There really isn’t much to say about a new Gray Man novel, except that it’s a Gray Man novel. One knows what to expect – rising levels of implausible, cinematic action, improbable endurance of injuries by the hero, and a running cast of characters who, if not profoundly portrayed, are interesting and amusing.
Mission Critical (Number 8 in the series) offers a couple fresh elements – new developments in the Romeo-and-Juliet-with-guns romance between hero Court Gentry and the former Russian agent Zoya Zakharova, and the introduction of a new villain whom Court, with all his skills, actually fears.
Court is catching a ride on a CIA transport flight when a covert team transporting a hooded prisoner comes on board. Later, when the prisoner is being transferred on a tarmac in England, the team is attacked by unknown foreign agents – Court kills some of them, and is then sent by his handlers to try to retrieve the prisoner.
Meanwhile Zoya, still being “debriefed” in a safe house in the US, learns that her Russian spy father, whom she had believed dead, is still alive. She makes a snap decision to escape and find him – thus narrowly avoiding an attack on the house by hired assassins. Now she’s in the wind, and the CIA is uncertain whether to consider her friendly or hostile.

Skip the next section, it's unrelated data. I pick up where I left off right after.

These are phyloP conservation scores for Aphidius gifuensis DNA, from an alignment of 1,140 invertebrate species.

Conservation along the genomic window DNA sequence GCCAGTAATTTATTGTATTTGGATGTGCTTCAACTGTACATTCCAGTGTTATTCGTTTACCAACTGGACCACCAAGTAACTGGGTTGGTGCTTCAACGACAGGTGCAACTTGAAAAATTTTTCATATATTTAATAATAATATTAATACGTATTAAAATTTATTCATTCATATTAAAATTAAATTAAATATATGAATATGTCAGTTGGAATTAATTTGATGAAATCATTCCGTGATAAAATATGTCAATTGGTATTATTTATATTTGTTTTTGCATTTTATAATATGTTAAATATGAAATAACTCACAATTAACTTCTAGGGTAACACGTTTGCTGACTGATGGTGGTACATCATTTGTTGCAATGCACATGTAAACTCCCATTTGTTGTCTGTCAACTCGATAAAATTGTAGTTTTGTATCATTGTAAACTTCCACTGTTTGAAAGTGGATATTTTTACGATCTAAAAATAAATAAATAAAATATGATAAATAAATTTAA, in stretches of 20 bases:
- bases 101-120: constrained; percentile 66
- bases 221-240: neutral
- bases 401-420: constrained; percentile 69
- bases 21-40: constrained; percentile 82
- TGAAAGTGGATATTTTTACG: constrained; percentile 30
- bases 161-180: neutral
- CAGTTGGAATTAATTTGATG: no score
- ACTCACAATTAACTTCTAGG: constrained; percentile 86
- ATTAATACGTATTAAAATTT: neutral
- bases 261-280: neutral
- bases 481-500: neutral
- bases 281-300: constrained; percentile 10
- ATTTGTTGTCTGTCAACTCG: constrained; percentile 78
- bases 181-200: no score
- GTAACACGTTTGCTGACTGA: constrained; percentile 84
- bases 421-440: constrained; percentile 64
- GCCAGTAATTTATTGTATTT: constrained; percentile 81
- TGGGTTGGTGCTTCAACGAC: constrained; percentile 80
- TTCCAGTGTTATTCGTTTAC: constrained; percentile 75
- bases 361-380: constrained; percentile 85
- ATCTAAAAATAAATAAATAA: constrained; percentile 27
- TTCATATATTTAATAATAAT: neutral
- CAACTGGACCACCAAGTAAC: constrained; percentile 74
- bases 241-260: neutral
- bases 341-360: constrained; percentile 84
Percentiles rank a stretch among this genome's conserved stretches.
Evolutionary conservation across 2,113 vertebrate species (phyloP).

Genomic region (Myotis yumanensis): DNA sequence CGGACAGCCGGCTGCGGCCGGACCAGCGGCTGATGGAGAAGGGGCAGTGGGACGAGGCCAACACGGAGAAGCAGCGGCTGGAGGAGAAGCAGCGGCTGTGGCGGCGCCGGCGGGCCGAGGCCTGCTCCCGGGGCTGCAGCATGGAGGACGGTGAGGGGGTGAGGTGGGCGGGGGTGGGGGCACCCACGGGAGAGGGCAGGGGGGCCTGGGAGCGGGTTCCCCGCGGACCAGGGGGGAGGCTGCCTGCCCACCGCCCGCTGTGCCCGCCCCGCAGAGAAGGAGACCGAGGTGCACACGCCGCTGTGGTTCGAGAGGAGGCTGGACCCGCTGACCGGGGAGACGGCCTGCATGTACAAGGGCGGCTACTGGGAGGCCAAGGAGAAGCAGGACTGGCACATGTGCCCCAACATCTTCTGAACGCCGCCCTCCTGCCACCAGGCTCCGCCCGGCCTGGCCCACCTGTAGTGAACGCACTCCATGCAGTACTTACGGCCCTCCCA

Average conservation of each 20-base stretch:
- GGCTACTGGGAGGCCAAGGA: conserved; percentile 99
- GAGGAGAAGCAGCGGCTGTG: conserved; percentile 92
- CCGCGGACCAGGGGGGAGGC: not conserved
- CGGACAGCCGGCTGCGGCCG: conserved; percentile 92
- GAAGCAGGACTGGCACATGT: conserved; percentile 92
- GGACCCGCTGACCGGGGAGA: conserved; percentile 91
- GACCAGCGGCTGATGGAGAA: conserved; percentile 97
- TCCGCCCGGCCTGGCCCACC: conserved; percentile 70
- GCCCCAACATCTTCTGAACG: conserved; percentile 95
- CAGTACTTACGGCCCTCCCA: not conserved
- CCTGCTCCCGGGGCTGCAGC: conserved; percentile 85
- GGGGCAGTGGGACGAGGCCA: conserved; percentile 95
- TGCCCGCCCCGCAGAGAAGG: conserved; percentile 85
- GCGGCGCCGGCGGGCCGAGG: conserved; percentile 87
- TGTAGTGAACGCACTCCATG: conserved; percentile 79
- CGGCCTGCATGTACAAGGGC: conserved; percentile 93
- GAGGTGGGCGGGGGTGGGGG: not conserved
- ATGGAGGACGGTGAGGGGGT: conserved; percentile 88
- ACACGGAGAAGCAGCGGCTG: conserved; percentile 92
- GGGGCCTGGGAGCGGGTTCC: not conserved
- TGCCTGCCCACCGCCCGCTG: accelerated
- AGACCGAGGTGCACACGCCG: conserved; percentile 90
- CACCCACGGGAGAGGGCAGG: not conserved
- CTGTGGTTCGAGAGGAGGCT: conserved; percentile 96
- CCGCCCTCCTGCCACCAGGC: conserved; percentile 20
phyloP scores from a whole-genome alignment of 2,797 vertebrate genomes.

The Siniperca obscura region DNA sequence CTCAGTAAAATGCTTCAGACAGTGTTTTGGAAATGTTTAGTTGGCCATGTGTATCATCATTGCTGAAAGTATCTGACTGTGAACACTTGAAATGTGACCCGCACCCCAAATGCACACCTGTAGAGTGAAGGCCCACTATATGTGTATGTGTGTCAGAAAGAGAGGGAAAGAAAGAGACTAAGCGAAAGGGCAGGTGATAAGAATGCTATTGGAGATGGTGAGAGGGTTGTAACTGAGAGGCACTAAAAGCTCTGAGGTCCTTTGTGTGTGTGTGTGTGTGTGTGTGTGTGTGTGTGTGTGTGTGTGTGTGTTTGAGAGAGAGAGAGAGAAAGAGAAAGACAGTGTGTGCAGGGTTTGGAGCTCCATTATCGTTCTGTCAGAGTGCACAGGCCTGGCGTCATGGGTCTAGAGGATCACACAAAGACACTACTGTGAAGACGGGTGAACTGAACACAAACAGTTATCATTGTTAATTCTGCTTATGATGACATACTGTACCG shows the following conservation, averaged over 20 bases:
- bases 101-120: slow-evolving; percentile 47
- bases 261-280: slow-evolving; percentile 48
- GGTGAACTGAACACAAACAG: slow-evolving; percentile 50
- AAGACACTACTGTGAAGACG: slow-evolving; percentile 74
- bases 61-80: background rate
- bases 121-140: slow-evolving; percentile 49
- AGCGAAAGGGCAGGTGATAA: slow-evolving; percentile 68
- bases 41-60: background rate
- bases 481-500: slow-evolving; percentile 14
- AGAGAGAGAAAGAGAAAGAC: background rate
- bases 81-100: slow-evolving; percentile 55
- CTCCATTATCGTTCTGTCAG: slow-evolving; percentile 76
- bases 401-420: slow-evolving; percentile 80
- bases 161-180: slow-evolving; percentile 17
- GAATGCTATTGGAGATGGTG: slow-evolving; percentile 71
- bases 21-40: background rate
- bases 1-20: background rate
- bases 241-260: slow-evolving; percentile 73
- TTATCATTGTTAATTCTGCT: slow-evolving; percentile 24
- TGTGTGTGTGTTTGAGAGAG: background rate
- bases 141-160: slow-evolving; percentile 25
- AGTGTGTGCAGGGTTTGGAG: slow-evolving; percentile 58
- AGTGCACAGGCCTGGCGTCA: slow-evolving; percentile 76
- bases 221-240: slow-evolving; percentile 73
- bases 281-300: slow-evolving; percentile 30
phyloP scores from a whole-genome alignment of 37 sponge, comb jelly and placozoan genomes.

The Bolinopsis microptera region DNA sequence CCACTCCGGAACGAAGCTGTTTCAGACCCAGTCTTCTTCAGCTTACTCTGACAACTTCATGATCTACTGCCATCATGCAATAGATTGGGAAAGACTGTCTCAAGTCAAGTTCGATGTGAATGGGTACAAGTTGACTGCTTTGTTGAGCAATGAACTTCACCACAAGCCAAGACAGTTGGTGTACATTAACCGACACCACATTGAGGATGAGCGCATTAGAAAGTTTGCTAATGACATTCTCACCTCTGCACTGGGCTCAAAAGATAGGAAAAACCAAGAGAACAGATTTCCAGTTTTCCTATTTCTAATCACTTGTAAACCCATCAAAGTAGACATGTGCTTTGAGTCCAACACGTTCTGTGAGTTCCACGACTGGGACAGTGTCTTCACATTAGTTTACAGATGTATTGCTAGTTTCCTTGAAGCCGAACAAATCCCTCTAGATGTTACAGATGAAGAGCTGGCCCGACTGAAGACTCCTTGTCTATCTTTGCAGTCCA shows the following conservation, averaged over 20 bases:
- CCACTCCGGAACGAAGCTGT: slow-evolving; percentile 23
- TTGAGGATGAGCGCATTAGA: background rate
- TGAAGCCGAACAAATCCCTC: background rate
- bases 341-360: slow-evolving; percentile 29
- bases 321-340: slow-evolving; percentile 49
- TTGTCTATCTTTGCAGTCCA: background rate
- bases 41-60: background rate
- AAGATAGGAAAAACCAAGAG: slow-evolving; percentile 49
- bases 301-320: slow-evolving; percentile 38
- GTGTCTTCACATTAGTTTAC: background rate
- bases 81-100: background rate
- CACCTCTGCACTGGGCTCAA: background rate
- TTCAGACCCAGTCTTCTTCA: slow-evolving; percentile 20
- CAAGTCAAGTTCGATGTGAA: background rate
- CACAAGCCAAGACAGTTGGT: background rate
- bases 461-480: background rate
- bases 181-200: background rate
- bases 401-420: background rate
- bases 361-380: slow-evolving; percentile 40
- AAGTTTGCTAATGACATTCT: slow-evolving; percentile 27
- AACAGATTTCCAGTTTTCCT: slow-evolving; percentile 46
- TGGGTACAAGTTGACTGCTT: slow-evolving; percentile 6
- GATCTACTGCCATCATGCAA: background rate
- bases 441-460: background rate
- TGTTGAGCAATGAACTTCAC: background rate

There’s a big plot underway to deliver a devastating blow to the intelligence services of all the English-speaking nations at a conference in Scotland. It will take all Court, Zoya, and their teammates can do to stop it – and there will be a price to pay.
Mission Critical was as good as any book in the Gray Man series, and they’ve all been good. High in entertainment value. The usual cautions apply for language, violence, and sexual situations.